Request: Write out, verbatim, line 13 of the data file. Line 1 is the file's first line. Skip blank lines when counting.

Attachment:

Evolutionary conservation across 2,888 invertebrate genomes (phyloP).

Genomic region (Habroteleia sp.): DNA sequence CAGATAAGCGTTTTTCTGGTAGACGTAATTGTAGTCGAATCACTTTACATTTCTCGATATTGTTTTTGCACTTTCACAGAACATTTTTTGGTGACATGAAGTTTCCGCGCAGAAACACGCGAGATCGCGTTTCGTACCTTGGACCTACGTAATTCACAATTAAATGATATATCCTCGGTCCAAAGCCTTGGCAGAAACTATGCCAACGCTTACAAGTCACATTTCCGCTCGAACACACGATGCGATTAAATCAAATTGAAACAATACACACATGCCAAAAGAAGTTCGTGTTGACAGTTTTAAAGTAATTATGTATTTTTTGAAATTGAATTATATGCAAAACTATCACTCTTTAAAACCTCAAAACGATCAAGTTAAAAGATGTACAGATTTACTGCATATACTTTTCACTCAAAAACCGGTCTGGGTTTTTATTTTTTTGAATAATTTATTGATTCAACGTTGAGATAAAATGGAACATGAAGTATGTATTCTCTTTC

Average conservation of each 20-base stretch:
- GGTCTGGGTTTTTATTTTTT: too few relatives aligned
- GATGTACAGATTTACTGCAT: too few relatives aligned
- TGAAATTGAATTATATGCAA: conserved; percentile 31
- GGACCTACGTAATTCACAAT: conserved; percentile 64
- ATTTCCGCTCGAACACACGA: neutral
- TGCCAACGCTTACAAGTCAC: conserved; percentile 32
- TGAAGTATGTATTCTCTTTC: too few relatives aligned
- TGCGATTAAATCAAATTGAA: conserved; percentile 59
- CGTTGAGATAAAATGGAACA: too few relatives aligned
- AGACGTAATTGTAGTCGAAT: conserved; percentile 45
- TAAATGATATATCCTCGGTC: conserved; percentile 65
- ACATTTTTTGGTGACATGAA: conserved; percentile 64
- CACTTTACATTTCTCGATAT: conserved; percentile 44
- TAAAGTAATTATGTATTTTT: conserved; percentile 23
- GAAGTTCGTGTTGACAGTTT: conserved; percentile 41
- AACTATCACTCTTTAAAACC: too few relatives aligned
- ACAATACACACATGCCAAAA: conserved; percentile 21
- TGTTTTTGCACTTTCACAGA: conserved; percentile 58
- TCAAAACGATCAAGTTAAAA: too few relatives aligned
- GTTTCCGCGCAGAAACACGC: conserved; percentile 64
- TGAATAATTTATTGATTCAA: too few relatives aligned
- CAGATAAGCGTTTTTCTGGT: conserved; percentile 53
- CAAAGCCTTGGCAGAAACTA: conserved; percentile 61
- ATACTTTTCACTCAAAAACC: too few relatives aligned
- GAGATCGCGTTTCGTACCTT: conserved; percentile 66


- AGACGTAATTGTAGTCGAAT: conserved; percentile 45